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Turning a village into a board game

Kevin Peterka checks on two of the eight game characters in the First To Four game where people passing by the characters move them along their path to one of four checkpoints, then report how they moved the piece to GameOnShorewood.com.

Kevin Peterka checks on two of the eight game characters in the First To Four game where people passing by the characters move them along their path to one of four checkpoints, then report how they moved the piece to GameOnShorewood.com. Photo By C.T. Kruger

July 2, 2014

Shorewood — Can you imagine a board game where the playing surface is larger than a square mile?

Kevin Peterka has made this vision a reality over the last three years, as he places his homemade wooden figurines around Shorewood for people to move toward various checkpoints. If you happen across one of these "racer" figurines on the sidewalk, you have unknowingly been sucked into the game and are encouraged to participate.

Peterka started the game in 2012 after he read a theory that playing games set in real-world environments have the potential to deepen our awareness and connection with our local surroundings.

"It's been a lot of fun," Peterka said. "There is something fun about releasing something creative into the world where others can stumble upon it and decide whether they want to interact with it. It has incited a lot of wonder for me, the kids or anyone who came across it. You never knew if you would see it again, or if you did see it again, how it got there."

The rules are fairly simple. You can move each of the five figurines once per day, a maximum of 100 steps in any direction. The first figurine to make it to four out of five checkpoints in the village is the winner. If you see one of the racers on the street, leave a comment on the Game on Shorewood website. Peterka is managing an interactive map that shows the location of each of the figurines.

One new aspect of the game this year is the three "wild" pieces, called Timberlings, on the west side of the village. If somebody moves the Timberlings to one of the racers, then that racer can be moved directly to one of the checkpoints. A separate, user-accessible map has been created for those seeking out a Timberling.

Although there are maps showing the location of the game pieces and the Timberlings, Peterka said it does take a watchful eye to find the game pieces.

"It causes you to look a little more closely as you walk down the street," he said. "Sometimes it causes us to meet people we haven't met before. We felt like we were deepening our understanding of the neighborhood."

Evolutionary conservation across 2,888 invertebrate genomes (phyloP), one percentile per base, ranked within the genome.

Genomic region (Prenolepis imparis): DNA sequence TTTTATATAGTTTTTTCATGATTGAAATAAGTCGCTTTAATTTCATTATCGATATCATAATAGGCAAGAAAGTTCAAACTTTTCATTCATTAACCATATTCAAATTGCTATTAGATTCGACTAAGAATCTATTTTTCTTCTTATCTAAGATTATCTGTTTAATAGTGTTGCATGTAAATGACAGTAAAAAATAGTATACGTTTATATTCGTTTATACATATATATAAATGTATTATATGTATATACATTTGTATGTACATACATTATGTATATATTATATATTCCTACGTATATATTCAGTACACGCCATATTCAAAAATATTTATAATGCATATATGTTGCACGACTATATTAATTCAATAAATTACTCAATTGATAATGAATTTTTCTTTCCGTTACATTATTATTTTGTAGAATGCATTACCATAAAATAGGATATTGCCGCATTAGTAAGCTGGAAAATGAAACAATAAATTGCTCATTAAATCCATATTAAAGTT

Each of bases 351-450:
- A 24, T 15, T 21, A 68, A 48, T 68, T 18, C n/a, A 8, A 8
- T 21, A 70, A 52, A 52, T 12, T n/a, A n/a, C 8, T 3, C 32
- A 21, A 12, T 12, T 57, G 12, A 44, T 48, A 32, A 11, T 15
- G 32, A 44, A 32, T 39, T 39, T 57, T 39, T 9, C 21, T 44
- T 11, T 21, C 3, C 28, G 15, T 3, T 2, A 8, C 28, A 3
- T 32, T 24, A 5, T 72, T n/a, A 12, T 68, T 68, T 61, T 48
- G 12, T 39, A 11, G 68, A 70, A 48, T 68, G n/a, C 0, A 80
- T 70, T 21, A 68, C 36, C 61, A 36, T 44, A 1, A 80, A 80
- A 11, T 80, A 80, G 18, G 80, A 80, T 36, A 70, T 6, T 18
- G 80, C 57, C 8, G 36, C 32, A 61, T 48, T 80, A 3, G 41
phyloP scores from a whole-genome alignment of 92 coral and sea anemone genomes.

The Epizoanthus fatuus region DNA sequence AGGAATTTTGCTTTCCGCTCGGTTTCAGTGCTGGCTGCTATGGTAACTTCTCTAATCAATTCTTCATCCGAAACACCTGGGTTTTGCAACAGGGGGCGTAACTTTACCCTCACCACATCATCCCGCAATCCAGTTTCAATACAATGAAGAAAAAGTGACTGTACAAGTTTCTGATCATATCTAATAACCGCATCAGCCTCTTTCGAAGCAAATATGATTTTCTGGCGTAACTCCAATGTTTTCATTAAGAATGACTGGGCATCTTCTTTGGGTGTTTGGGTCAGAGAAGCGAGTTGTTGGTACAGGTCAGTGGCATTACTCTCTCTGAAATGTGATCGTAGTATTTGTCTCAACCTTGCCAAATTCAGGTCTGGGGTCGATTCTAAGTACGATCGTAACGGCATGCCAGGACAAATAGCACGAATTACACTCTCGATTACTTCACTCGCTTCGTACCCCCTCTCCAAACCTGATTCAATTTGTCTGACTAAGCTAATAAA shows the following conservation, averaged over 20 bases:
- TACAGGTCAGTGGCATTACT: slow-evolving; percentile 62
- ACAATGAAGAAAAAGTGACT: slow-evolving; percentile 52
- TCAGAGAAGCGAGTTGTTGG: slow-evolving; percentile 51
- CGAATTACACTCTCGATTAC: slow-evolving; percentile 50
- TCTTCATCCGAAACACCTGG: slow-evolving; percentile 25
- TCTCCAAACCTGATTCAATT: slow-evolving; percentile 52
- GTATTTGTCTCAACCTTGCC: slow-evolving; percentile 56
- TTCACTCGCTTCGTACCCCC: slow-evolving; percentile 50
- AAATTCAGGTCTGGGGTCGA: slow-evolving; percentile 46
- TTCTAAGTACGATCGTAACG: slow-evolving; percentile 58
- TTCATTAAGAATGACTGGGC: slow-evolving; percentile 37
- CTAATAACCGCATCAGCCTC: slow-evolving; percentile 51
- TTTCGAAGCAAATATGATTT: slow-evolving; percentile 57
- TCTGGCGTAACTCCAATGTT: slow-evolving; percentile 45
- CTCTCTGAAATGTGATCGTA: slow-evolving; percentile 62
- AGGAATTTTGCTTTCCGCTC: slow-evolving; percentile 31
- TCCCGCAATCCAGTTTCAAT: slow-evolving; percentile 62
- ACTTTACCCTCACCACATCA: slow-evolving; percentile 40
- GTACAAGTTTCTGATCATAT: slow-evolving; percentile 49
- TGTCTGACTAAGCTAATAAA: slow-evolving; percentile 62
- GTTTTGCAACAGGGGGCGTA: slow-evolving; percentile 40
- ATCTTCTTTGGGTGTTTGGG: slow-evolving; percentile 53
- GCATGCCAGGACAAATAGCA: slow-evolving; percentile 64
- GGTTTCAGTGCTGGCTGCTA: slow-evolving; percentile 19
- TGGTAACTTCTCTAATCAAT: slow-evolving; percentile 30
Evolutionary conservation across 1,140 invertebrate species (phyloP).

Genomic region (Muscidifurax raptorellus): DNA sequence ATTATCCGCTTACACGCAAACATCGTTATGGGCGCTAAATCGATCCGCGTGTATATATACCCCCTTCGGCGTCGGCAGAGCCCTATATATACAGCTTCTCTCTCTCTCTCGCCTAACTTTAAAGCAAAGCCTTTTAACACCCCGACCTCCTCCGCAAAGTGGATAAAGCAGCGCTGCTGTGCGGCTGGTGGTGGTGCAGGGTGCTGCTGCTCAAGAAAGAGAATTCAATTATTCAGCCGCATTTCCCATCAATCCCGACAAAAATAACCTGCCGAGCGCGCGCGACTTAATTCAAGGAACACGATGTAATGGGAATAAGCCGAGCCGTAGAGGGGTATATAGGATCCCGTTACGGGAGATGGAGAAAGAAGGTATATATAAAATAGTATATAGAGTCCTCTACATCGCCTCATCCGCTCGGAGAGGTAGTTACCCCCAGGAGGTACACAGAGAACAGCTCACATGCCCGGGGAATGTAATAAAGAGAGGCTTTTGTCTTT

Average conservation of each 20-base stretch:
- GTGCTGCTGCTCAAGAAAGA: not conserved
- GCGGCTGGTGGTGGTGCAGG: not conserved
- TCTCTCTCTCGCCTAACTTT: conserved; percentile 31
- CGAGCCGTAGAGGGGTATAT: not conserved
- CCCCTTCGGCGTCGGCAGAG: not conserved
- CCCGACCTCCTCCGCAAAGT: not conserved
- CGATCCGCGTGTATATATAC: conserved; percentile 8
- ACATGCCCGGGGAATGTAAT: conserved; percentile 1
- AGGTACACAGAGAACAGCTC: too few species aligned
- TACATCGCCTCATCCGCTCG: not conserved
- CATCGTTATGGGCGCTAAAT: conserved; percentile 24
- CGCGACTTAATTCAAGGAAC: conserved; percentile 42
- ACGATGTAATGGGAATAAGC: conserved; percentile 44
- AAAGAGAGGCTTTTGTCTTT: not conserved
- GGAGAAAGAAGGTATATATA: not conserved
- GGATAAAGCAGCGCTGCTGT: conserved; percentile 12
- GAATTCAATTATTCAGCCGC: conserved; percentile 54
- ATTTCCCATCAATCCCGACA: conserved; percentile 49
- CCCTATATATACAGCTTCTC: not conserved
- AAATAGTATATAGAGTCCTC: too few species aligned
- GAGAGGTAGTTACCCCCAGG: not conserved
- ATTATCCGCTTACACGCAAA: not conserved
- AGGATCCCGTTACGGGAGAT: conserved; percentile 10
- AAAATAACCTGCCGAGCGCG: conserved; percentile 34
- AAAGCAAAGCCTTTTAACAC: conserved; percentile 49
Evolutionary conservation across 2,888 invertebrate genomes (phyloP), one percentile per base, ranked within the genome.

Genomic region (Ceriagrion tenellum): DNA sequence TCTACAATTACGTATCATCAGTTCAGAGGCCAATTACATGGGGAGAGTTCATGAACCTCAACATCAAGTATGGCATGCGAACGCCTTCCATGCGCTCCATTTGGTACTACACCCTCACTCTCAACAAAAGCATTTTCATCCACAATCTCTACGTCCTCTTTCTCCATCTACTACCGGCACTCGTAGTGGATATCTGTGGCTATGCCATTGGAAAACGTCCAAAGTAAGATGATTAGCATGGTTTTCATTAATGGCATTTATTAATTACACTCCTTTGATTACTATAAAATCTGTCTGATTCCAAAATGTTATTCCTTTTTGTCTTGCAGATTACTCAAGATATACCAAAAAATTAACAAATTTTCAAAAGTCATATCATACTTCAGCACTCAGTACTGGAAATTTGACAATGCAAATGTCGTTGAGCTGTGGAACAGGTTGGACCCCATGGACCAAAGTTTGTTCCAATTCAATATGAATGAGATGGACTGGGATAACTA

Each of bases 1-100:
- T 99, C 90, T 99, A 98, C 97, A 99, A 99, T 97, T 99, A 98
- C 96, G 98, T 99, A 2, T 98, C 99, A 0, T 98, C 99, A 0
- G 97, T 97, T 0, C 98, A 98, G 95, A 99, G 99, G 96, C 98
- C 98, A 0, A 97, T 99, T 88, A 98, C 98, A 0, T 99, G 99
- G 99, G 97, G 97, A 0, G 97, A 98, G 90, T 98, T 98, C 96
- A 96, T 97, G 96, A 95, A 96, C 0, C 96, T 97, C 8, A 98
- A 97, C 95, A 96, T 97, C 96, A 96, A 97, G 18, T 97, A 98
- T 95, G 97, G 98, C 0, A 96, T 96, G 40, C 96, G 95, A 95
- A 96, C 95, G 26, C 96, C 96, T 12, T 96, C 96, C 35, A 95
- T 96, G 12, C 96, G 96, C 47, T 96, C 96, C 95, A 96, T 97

The game started on Monday, and there's no telling how long it will take until the first figurine reaches four checkpoints.

"It could last a day or two or could stretch on for another week or 10 days," he said. "There's also a chance all these pieces go missing in the next half hour, and that would be the end of it."

During the game's first year, a game piece made it to the finish line and disappeared shortly after that. Last year, two of the pieces went missing in the middle of the game. Despite the theft, the users had fun with the loss of the two figurines, making up hypothetical stories about the two characters falling in love and running away with each other. A look at the website's comment board will show everybody is in on the playful, creative story lines.

Last year, Shorewood police were also called to investigate one of the figurines, which was dressed as a mad scientist with wires coming out of a small tin. A passerby was concerned it might have been an explosive device, so one of the players removed the wires to make it look a little more innocuous.

Players are encouraged to declare their allegiance to one of the five figurines, which are dressed, decorated and given colorful back stories. The cast of characters includes Balbo Shooms, a veteran postal worker with a formidable knowledge of local shortcuts; Flip Thursday, a skilled carpenter who ran off to Hollywood to become a stuntman; and Hugh Whoo, a time traveler from the future who needs to win the race to be able to travel back to 1965, where he was originally headed.

The blend of creative characters and interactive learning makes sense given Peterka's background as a screenwriter and his current work as a special education aide at Lake Bluff Elementary School.

"It's like this huge collaborative experience," he said. "If you see one of these wooden pieces has been moved two blocks, then you feel like you have made some sort of connection to this person. It makes the world smaller in a way."

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